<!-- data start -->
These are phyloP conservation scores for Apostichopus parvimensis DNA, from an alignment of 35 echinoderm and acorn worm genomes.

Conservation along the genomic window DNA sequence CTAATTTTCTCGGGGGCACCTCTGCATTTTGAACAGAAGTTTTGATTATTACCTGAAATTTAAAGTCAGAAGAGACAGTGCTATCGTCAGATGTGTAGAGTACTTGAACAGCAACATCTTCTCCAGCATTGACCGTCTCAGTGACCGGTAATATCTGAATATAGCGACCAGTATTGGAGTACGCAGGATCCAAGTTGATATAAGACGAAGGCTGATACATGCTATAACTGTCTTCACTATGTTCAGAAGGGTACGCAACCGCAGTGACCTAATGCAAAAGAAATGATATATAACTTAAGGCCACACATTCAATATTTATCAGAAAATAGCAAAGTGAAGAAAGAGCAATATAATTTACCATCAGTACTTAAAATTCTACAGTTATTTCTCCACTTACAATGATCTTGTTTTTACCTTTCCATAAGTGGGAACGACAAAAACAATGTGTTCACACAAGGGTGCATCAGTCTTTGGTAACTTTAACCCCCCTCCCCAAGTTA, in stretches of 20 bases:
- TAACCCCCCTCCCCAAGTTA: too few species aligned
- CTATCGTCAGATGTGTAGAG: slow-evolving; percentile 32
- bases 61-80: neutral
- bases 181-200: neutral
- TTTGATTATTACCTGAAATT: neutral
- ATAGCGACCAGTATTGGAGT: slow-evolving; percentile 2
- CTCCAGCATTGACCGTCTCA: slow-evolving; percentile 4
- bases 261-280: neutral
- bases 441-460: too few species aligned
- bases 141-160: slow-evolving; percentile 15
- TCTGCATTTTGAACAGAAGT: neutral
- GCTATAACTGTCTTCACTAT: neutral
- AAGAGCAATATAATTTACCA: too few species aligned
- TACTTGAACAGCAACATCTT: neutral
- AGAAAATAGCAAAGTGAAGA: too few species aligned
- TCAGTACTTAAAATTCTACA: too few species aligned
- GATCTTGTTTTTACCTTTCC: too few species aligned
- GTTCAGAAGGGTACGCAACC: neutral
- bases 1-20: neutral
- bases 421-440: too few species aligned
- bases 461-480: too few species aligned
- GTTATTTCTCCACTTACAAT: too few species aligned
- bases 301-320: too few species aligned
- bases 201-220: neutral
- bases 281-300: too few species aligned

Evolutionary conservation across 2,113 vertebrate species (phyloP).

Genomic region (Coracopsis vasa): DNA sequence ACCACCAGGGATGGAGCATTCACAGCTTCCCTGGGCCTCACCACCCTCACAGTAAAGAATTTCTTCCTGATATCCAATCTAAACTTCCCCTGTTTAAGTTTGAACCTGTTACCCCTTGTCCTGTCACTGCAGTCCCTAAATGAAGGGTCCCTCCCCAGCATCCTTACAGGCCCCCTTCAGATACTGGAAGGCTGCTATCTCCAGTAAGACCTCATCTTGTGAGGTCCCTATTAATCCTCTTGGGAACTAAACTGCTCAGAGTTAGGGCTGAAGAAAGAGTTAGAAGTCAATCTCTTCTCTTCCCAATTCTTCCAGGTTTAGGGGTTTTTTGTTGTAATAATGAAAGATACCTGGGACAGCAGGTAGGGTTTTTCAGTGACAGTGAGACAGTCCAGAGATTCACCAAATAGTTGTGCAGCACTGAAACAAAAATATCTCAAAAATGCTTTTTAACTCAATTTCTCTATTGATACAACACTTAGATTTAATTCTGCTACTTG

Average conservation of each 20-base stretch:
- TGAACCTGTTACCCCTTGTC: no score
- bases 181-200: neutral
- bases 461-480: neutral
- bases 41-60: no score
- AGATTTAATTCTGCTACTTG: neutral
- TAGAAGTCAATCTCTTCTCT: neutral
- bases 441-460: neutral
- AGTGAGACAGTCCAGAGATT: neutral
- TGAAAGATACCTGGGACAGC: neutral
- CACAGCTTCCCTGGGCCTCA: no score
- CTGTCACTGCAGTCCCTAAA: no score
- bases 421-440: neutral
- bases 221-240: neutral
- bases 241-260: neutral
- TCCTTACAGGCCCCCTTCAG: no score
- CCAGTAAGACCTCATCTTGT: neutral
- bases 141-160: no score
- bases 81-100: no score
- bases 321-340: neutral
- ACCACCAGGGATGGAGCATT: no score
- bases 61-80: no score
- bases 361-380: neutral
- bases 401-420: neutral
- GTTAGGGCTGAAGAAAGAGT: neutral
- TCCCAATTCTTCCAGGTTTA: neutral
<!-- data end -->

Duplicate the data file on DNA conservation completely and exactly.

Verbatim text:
These are phyloP conservation scores for Apostichopus parvimensis DNA, from an alignment of 35 echinoderm and acorn worm genomes.

Conservation along the genomic window DNA sequence CTAATTTTCTCGGGGGCACCTCTGCATTTTGAACAGAAGTTTTGATTATTACCTGAAATTTAAAGTCAGAAGAGACAGTGCTATCGTCAGATGTGTAGAGTACTTGAACAGCAACATCTTCTCCAGCATTGACCGTCTCAGTGACCGGTAATATCTGAATATAGCGACCAGTATTGGAGTACGCAGGATCCAAGTTGATATAAGACGAAGGCTGATACATGCTATAACTGTCTTCACTATGTTCAGAAGGGTACGCAACCGCAGTGACCTAATGCAAAAGAAATGATATATAACTTAAGGCCACACATTCAATATTTATCAGAAAATAGCAAAGTGAAGAAAGAGCAATATAATTTACCATCAGTACTTAAAATTCTACAGTTATTTCTCCACTTACAATGATCTTGTTTTTACCTTTCCATAAGTGGGAACGACAAAAACAATGTGTTCACACAAGGGTGCATCAGTCTTTGGTAACTTTAACCCCCCTCCCCAAGTTA, in stretches of 20 bases:
- TAACCCCCCTCCCCAAGTTA: too few species aligned
- CTATCGTCAGATGTGTAGAG: slow-evolving; percentile 32
- bases 61-80: neutral
- bases 181-200: neutral
- TTTGATTATTACCTGAAATT: neutral
- ATAGCGACCAGTATTGGAGT: slow-evolving; percentile 2
- CTCCAGCATTGACCGTCTCA: slow-evolving; percentile 4
- bases 261-280: neutral
- bases 441-460: too few species aligned
- bases 141-160: slow-evolving; percentile 15
- TCTGCATTTTGAACAGAAGT: neutral
- GCTATAACTGTCTTCACTAT: neutral
- AAGAGCAATATAATTTACCA: too few species aligned
- TACTTGAACAGCAACATCTT: neutral
- AGAAAATAGCAAAGTGAAGA: too few species aligned
- TCAGTACTTAAAATTCTACA: too few species aligned
- GATCTTGTTTTTACCTTTCC: too few species aligned
- GTTCAGAAGGGTACGCAACC: neutral
- bases 1-20: neutral
- bases 421-440: too few species aligned
- bases 461-480: too few species aligned
- GTTATTTCTCCACTTACAAT: too few species aligned
- bases 301-320: too few species aligned
- bases 201-220: neutral
- bases 281-300: too few species aligned

Evolutionary conservation across 2,113 vertebrate species (phyloP).

Genomic region (Coracopsis vasa): DNA sequence ACCACCAGGGATGGAGCATTCACAGCTTCCCTGGGCCTCACCACCCTCACAGTAAAGAATTTCTTCCTGATATCCAATCTAAACTTCCCCTGTTTAAGTTTGAACCTGTTACCCCTTGTCCTGTCACTGCAGTCCCTAAATGAAGGGTCCCTCCCCAGCATCCTTACAGGCCCCCTTCAGATACTGGAAGGCTGCTATCTCCAGTAAGACCTCATCTTGTGAGGTCCCTATTAATCCTCTTGGGAACTAAACTGCTCAGAGTTAGGGCTGAAGAAAGAGTTAGAAGTCAATCTCTTCTCTTCCCAATTCTTCCAGGTTTAGGGGTTTTTTGTTGTAATAATGAAAGATACCTGGGACAGCAGGTAGGGTTTTTCAGTGACAGTGAGACAGTCCAGAGATTCACCAAATAGTTGTGCAGCACTGAAACAAAAATATCTCAAAAATGCTTTTTAACTCAATTTCTCTATTGATACAACACTTAGATTTAATTCTGCTACTTG

Average conservation of each 20-base stretch:
- TGAACCTGTTACCCCTTGTC: no score
- bases 181-200: neutral
- bases 461-480: neutral
- bases 41-60: no score
- AGATTTAATTCTGCTACTTG: neutral
- TAGAAGTCAATCTCTTCTCT: neutral
- bases 441-460: neutral
- AGTGAGACAGTCCAGAGATT: neutral
- TGAAAGATACCTGGGACAGC: neutral
- CACAGCTTCCCTGGGCCTCA: no score
- CTGTCACTGCAGTCCCTAAA: no score
- bases 421-440: neutral
- bases 221-240: neutral
- bases 241-260: neutral
- TCCTTACAGGCCCCCTTCAG: no score
- CCAGTAAGACCTCATCTTGT: neutral
- bases 141-160: no score
- bases 81-100: no score
- bases 321-340: neutral
- ACCACCAGGGATGGAGCATT: no score
- bases 61-80: no score
- bases 361-380: neutral
- bases 401-420: neutral
- GTTAGGGCTGAAGAAAGAGT: neutral
- TCCCAATTCTTCCAGGTTTA: neutral